Today marks two milestones for interstate travellers waiting to come to Cairns.
Premier Annastacia Palaszczuk this morning announced the Queensland border will open to Victoria on December 1, while direct flights from Perth to Cairns resume today, after a break of more than seven months.
The decision to allow Victorians into Queensland from next Tuesday comes as Victoria records 28 consecutive days of no COVID-19 community transmission. The same announcement was made yesterday regarding greater Sydney.
Queensland has welcomed Western Australians since the border opened on November 14, but only today have direct flights between Cairns and Perth resumed.
Jetstar will operate three services per week, before increasing to five per week from early December – and one-way flights are as low as $193.
Cairns Airport Head of Aviation Garry Porter said the return of Perth flights to Cairns was another positive step in the region’s aviation recovery.
“This is great news for our domestic return and with the staged reopening of interstate borders we’re seeing lots of positive forces all coming together,” Mr Porter said.
“The airlines are continuing to see renewed passenger demand and that’s really boosting confidence.
“Since September we’ve seen a steady increase in passengers with the return of Adelaide and Darwin services as well as increases on Brisbane, Canberra and now Perth.”
Mr Porter said the recommenced Perth service will see Cairns Airport now recieve more than 30,000 passengers a week, compared to just 5,000 in June.
“Following the Premiers announcement today that Sydneysiders will be able to come to Queensland from next Tuesday, travellers now have more certainty about the Christmas holiday period,” he said.
“We’re continuing to take really positive steps towards solid recovery for the region and the return of travellers.”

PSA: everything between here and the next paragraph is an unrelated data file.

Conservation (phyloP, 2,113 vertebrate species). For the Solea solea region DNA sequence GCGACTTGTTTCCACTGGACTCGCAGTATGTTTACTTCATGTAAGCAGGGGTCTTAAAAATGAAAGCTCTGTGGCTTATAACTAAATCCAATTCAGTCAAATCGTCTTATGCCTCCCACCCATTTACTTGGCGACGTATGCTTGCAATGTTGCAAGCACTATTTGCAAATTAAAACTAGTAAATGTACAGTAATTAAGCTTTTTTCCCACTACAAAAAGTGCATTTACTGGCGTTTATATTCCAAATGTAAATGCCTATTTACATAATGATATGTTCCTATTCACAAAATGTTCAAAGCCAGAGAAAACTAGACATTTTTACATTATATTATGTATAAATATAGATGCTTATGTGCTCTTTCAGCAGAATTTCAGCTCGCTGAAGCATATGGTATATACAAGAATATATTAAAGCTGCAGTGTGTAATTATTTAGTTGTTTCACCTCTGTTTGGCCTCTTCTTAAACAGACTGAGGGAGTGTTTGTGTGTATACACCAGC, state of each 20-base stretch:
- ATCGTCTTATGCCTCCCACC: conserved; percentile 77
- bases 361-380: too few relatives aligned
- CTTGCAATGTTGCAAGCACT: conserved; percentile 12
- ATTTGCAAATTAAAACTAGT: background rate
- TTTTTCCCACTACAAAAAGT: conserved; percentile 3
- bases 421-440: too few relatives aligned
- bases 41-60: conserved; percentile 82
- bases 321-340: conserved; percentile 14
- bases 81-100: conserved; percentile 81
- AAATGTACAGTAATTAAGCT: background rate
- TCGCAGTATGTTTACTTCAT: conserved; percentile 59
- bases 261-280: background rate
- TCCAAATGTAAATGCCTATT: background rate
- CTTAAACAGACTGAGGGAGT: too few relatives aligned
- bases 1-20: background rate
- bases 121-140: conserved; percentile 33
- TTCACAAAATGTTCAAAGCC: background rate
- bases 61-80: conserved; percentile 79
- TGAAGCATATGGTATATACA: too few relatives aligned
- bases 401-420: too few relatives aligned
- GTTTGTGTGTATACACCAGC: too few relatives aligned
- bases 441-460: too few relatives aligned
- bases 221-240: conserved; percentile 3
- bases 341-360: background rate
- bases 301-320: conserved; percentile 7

BORDER OPENING TO GENERATE MILLIONS
Tourism Tropical North Queensland CEO Mark Olsen welcomed this week’s news, but remains concerned the region will struggle this wet season without further State Government support.
“Visitors from Victoria and New South Wales inject $50 million a month into our region and the announcements, a full week in advance of the easing of the restrictions, mean travellers can book with confidence,” he said.
“Our destination has the opportunity for a $125 million boost to visitor spend for the summer holidays which will support hundreds of jobs in our community at a time when it is needed most.
“The first interstate flights in July were full of smiling holidaymakers arriving in paradise, with as many as 3500 visitors a week arriving from Sydney.
“We receive more than 225,000 visitors each year from Sydney, spending nearly $300 million per annum with most of that coming during winter.
“It is important to realise that the region is still missing more than $4 million a day in international visitor spend and most operators missed out on the normally strong domestic winter with hundreds of millions in lost revenue for the destination.
“It's vital the State Government provide an extension to the Business Support programs including waiving operator fees and charges and continuing the rent relief as we try to give operators some chance of surviving what will be a bumpy ride in 2021.”
REEF OPERATORS REMAIN VULNERABLE
Also responding to this week’s border announcements, Australian Marine Park Tourism Operators CEO Gareth Phillips said the reef boat industry remains vulnerable with “the most severe (social distancing) restrictions” of any industry.
“Our industry is still hamstrung by social distancing restrictions that are unequal to everybody else,” he said.
“We’ve got a mixed capacity of four square metres outside vessels and two square metres per person inside.
“In the best case scenario this limits vessels to about 40 to 45% carrying capacity, which includes the crew."
Mr Phillips is proposing the State Government ease restrictions to allow for about 75% carrying capacity, to be able to service travellers coming from Sydney and Victoria.
“It’s going to be an embarrassment to our industry if we’ve got billions of dollars of infrastructure and it just sits there.”